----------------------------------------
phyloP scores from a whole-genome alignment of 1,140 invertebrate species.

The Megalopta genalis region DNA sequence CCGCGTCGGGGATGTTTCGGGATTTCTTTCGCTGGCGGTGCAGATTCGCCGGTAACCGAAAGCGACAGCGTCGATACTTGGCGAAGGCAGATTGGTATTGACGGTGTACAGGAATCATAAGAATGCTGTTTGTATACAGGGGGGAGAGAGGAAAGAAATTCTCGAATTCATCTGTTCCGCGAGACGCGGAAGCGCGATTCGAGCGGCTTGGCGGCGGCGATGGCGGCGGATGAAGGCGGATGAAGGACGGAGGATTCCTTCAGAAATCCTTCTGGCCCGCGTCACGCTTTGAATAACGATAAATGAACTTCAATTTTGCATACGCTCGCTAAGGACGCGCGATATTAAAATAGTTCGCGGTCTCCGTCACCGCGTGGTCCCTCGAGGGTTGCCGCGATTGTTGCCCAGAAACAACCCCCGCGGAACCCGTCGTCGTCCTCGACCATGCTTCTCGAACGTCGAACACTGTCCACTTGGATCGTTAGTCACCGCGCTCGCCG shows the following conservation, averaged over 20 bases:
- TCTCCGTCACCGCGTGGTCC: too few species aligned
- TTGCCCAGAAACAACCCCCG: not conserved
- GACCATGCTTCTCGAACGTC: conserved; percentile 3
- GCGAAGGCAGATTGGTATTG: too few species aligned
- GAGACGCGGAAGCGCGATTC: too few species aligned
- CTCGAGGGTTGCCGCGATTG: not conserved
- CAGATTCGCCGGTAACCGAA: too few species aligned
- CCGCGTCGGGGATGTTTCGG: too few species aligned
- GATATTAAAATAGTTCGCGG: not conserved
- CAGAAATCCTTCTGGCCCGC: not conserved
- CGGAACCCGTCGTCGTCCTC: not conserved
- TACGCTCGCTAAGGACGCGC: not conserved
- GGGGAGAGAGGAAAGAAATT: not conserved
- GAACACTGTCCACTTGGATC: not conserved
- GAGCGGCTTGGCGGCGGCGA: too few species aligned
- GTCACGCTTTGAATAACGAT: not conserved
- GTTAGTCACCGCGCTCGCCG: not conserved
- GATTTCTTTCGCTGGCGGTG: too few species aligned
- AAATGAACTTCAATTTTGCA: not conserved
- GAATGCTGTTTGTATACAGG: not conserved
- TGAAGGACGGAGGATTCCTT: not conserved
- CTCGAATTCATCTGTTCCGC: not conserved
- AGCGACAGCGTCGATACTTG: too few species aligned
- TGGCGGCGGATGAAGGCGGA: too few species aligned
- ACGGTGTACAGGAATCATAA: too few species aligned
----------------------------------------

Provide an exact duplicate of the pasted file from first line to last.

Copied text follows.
phyloP scores from a whole-genome alignment of 1,140 invertebrate species.

The Megalopta genalis region DNA sequence CCGCGTCGGGGATGTTTCGGGATTTCTTTCGCTGGCGGTGCAGATTCGCCGGTAACCGAAAGCGACAGCGTCGATACTTGGCGAAGGCAGATTGGTATTGACGGTGTACAGGAATCATAAGAATGCTGTTTGTATACAGGGGGGAGAGAGGAAAGAAATTCTCGAATTCATCTGTTCCGCGAGACGCGGAAGCGCGATTCGAGCGGCTTGGCGGCGGCGATGGCGGCGGATGAAGGCGGATGAAGGACGGAGGATTCCTTCAGAAATCCTTCTGGCCCGCGTCACGCTTTGAATAACGATAAATGAACTTCAATTTTGCATACGCTCGCTAAGGACGCGCGATATTAAAATAGTTCGCGGTCTCCGTCACCGCGTGGTCCCTCGAGGGTTGCCGCGATTGTTGCCCAGAAACAACCCCCGCGGAACCCGTCGTCGTCCTCGACCATGCTTCTCGAACGTCGAACACTGTCCACTTGGATCGTTAGTCACCGCGCTCGCCG shows the following conservation, averaged over 20 bases:
- TCTCCGTCACCGCGTGGTCC: too few species aligned
- TTGCCCAGAAACAACCCCCG: not conserved
- GACCATGCTTCTCGAACGTC: conserved; percentile 3
- GCGAAGGCAGATTGGTATTG: too few species aligned
- GAGACGCGGAAGCGCGATTC: too few species aligned
- CTCGAGGGTTGCCGCGATTG: not conserved
- CAGATTCGCCGGTAACCGAA: too few species aligned
- CCGCGTCGGGGATGTTTCGG: too few species aligned
- GATATTAAAATAGTTCGCGG: not conserved
- CAGAAATCCTTCTGGCCCGC: not conserved
- CGGAACCCGTCGTCGTCCTC: not conserved
- TACGCTCGCTAAGGACGCGC: not conserved
- GGGGAGAGAGGAAAGAAATT: not conserved
- GAACACTGTCCACTTGGATC: not conserved
- GAGCGGCTTGGCGGCGGCGA: too few species aligned
- GTCACGCTTTGAATAACGAT: not conserved
- GTTAGTCACCGCGCTCGCCG: not conserved
- GATTTCTTTCGCTGGCGGTG: too few species aligned
- AAATGAACTTCAATTTTGCA: not conserved
- GAATGCTGTTTGTATACAGG: not conserved
- TGAAGGACGGAGGATTCCTT: not conserved
- CTCGAATTCATCTGTTCCGC: not conserved
- AGCGACAGCGTCGATACTTG: too few species aligned
- TGGCGGCGGATGAAGGCGGA: too few species aligned
- ACGGTGTACAGGAATCATAA: too few species aligned